Ottawa Citizen
Tuesday 25 April 2000

Hysteria hijacks custody cases

Dave Brown
The Ottawa Citizen

There was something familiar in the struggle to reunite six-year-old Elian Gonzalez with his father, and it wasn't surprising that authorities had to resort to an armed intervention to push back the boy's well-intentioned protectors.

When a group makes a decision to act in what it considers the best interests of a child, the issue can easily become driven by hysteria. In April last year, a judge in an Ottawa courtroom tried to explain that to an Ottawa couple who lost four children to adoption. Child protectors, in their zeal to do what they believed was right, had gone over the top.

In the Gonzalez case, the boy's protectors in Miami had their own ideas about what was in his best interests. They were willing to defy the power of the United States government to defend their idea of what was right. When the government said the boy belonged with his father, unpleasant stories about the father appeared. He was a dangerous and abusive man who didn't really love his son.

There were stories about the boy's survival at sea being an act of God. A miracle. He was saved by dolphins sent to keep him afloat until help arrived. The closer the boy's protectors came to losing their case, the more frantic were the accusations and stories. The protectors became dangerous and armed force was deemed necessary.

The players in the Gonzalez case were out in the open. There were stories and photos daily. If the case could have been smothered in secrecy, the outcome would likely have been the reverse. A government doesn't get involved in a child custody issue unless it has to. Daily exposure and public outcry forced a government to act.

In the Ottawa case, family law restrictions made it impossible to identify the players. The couple fought their way through seven years of court wrangling and 47 judges before Judge Robert Fournier ruled they were, from the start, good people and good parents.

The information fed to other courts that the father was a drug dealer, armed to the teeth and a child sex abuser, was discounted. So were the opinions from what the judge called "so-called experts" that the mother was a prostitute and a drug addict.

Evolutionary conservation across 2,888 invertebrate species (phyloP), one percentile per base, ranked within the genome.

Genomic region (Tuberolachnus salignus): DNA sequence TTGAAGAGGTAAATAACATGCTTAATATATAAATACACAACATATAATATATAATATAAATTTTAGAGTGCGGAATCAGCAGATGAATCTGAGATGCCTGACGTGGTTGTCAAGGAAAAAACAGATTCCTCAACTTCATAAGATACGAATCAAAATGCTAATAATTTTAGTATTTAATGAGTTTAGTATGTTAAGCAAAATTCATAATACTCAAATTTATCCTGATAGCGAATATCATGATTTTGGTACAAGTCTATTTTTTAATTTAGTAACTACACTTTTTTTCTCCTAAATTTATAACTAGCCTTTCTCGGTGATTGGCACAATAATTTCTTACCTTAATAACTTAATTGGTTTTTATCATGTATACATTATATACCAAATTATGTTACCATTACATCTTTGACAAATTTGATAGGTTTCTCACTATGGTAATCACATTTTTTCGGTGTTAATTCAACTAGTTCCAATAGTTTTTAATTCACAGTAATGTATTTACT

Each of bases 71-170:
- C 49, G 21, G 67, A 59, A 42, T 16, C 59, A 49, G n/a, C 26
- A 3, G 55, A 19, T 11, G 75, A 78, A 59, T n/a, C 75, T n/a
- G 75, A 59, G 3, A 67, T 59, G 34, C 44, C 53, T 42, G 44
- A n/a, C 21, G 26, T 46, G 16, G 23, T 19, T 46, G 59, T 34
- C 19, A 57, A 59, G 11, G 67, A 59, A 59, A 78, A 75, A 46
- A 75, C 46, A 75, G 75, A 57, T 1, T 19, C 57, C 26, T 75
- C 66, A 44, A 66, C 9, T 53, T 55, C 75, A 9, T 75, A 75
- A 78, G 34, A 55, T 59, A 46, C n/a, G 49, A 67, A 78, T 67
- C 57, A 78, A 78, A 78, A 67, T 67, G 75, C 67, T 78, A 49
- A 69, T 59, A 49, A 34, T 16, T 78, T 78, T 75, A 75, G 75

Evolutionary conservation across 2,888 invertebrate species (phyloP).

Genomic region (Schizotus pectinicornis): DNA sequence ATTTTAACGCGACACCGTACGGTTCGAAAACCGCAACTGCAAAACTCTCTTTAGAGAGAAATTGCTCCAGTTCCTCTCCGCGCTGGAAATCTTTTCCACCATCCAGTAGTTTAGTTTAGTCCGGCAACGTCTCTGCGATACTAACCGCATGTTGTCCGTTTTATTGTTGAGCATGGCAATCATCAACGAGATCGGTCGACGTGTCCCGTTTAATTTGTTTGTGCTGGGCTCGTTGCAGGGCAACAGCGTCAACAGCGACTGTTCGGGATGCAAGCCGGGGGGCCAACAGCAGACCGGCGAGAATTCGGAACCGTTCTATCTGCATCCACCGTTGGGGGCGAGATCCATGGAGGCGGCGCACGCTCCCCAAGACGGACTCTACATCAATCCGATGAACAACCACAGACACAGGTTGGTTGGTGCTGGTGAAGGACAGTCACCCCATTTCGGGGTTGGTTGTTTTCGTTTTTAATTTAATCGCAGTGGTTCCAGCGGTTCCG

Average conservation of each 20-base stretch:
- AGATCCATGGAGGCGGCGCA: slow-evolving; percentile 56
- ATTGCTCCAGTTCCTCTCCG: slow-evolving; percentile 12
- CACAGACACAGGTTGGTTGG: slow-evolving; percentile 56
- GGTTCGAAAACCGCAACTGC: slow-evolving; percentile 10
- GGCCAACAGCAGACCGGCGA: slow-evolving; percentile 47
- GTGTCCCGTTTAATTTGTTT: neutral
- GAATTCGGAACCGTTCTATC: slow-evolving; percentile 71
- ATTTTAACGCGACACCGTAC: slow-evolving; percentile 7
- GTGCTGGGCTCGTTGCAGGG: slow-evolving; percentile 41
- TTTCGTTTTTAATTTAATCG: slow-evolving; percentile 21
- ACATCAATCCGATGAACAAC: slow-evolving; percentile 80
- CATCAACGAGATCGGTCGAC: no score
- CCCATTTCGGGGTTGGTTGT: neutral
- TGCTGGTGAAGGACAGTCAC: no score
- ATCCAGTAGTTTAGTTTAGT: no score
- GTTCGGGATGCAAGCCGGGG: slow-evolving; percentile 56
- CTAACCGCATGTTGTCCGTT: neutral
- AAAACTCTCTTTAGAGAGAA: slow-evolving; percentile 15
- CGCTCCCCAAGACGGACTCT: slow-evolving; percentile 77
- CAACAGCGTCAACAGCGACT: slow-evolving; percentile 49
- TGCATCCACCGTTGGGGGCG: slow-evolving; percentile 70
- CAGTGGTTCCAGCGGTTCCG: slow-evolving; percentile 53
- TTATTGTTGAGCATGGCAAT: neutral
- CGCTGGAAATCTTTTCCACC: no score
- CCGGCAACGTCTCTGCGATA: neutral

Family courts accept evidence criminal courts won't touch. A child protection worker's hunches or feelings or suspicions get written into the record. Put enough of them in front of enough judges, and you have an overwhelming body of evidence. When it goes on long enough, it isn't about child protection. It isn't about justice. It's about winning.

The parents forced the issue by having twins, and challenging authorities to do something they hadn't when the first four children were taken into custody. Go into their home and check things out. Case workers who did that reported back to protection headquarters there was no problem. And while they were doing that, headquarters was beavering away completing adoption processes on the first four children.

By the time Judge Fournier ruled they could keep their twins, the other children had been through the adoption process that has no reverse. "C'est la vie," said the judge.

The parents weren't without blame, he said. The father's bombastic nature, his loud cries of innocence and his constant sending of faxes could appear to have a doth-protest-too-much ring. He must be guilty of something, would be a caseworker's attitude, said the judge. As for the mother, a body-builder who likes to show off the finished product by wearing tight clothing, she, too, was giving a wrong impression.

There can be no greater abuse than keeping a child from its parents, says this couple. Such a step should never be taken, even temporarily, without some kind of proof, or at least an investigation. If it does happen, even once, government should step in. The U.S. government did that. In Ottawa, a couple made invisible by law, continues to call for a public inquiry.

The evidence against them has been officially declared false, but it's still there. He recently sent one of his angry fax messages to a prosecutor in the U.S. where one of his children is. The result was a restraining order, properly signed by a Michigan judge, faxed back.

It says he is known to be dangerous and is to go nowhere near that attorney, because he is a drug dealer and armed to the teeth.

The order explains that information came from "Canadian authorities."

Dave Brown is the Citizen's senior editor. His e-mail address is .

Copyright 2000 Ottawa Citizen